When he went out to get the pizza, my step-dad used to wrap his coat around it to keep it warm (meaning he was cold!) and so I made him an insulated bag like the delivery guys (and then his neighbor liked it so much I had to make another one). Fast forward several years and the original bag had suffered a bit of damage (it sort of melted against a hot pipe). So, I made another one for him! I couldn't remember how I made the first one (and they don't live nearby), so I winged it, and messed it up. So, I started again (carefully unstitching the first one) and was a bit more successful.
While I didn't take any progress pictures, here's a basic outline of how I made it.
1. Buy a pizza or two so you have boxes to measure (my bag is made for two Rustic Pizzas from Papa Gino's).
2. You need the following measurements:
-The width of the box
-The length of the box
-The height/depth of the box (times 2 if you plan to carry 2 pizzas)
3. You need to following materials:
-Outer fabric (I used nylon flag fabric)
-Cotton batting (or foam padding) for the insulation
-Heat-proof fabric (I used the silver stuff usually used for potholders and ironing board covers)
(Optional: Instead of the separate batting and heat-proof fabric, you might be able to find something for making insulated shades that has the pieces already stitched together... but it's usually more expensive... but it would save you a lot of time)
Double-fold bias binding
Sew-on hook & loop fastener
4. From each material, you need to cut the following pieces:
Side pieces: Add an inch to the height/depth measurement for seam allowances (and if you want, add another inch for wiggle room), and a half an inch to the length measurement (and, if you want, add another inch for wiggle room). Cut two rectangles (from each fabric) that fit these measurements. If desired, secure the batting to the heat-proof fabric with some rows of "quilting." Or, just use a lot of pins...
Main body of bag: Add an inch to the width measurement for seam allowances (and if you want, add another inch for wiggle room). That's the easy part. For the length of the body of the bag add:
The length of the box X 2 (and if you want, two inches for wiggle room)
The depth of the box X 2 (and if you want, one inch for wiggle room)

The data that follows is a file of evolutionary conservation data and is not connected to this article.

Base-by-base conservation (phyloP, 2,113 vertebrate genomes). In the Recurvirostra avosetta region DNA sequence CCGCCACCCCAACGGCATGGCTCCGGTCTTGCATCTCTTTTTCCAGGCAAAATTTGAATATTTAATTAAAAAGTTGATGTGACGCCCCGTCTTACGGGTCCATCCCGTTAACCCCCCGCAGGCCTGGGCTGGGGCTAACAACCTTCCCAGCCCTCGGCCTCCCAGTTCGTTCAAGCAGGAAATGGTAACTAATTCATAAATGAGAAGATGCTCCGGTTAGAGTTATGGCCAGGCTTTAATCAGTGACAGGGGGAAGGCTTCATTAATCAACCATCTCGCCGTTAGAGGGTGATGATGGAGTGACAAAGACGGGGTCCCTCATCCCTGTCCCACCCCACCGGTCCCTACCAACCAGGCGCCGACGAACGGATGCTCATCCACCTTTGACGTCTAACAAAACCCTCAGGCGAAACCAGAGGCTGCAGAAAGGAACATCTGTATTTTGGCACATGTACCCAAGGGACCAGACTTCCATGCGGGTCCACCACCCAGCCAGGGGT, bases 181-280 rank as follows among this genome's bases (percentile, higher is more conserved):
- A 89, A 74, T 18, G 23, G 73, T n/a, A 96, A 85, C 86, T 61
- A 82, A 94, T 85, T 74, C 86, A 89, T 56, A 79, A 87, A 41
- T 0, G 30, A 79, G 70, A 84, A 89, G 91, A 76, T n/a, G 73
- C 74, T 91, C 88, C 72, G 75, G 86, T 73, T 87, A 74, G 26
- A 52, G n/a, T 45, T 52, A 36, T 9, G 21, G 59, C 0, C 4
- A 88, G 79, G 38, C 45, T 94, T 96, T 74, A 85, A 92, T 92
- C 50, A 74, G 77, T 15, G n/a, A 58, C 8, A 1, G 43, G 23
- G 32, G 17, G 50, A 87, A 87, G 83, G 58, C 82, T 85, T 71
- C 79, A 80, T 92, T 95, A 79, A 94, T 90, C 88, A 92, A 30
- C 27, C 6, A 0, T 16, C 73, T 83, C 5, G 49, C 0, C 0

4-6 inches for the last part of the flap (part of the flap is the taken care of with the second depth measurement... this measurement takes care of the part that overlaps the bag to keep it closed)
Cut 1 rectangle (from each fabric) that fit these measurements. If desired, secure the batting to the heat-proof fabric with some rows of "quilting."
5. For each section (the main body and the two side pieces), pin all three layers together to make a sandwich (outside fabric, batting, heat-proof fabric), and baste (or zig-zag) together about 1/4" from the edge.
6. Now you will attach the side pieces to the main body of the bag. Putting the outside fabrics facing together, line up one long edge of one side piece with the edge of the long side of the main body part, wrap it around the short end of the side piece, and back up the other side of the side piece. You should have material left over, which will form the entire flap. Stitch through all layers (the raw edge of the seam should end up on the inside of the bag).
7. Repeat step 6 for the other side piece.
8. You're almost finished! Now, attach the bias binding to the raw edge along the top of the bag and around the flap (you can zig-zag the raw seams if you want, but I never did). You're on your own with the best method for attaching the bias binding because, as you can see in the photo, I am not very good at it
9. Finally, decide where to put the hook & loop fastener for the bag closure (refer to photo), making sure that you allow for the depth of the bag when full of pizza.
10. Enjoy pizza that is almost as hot as it was when it came out of the oven!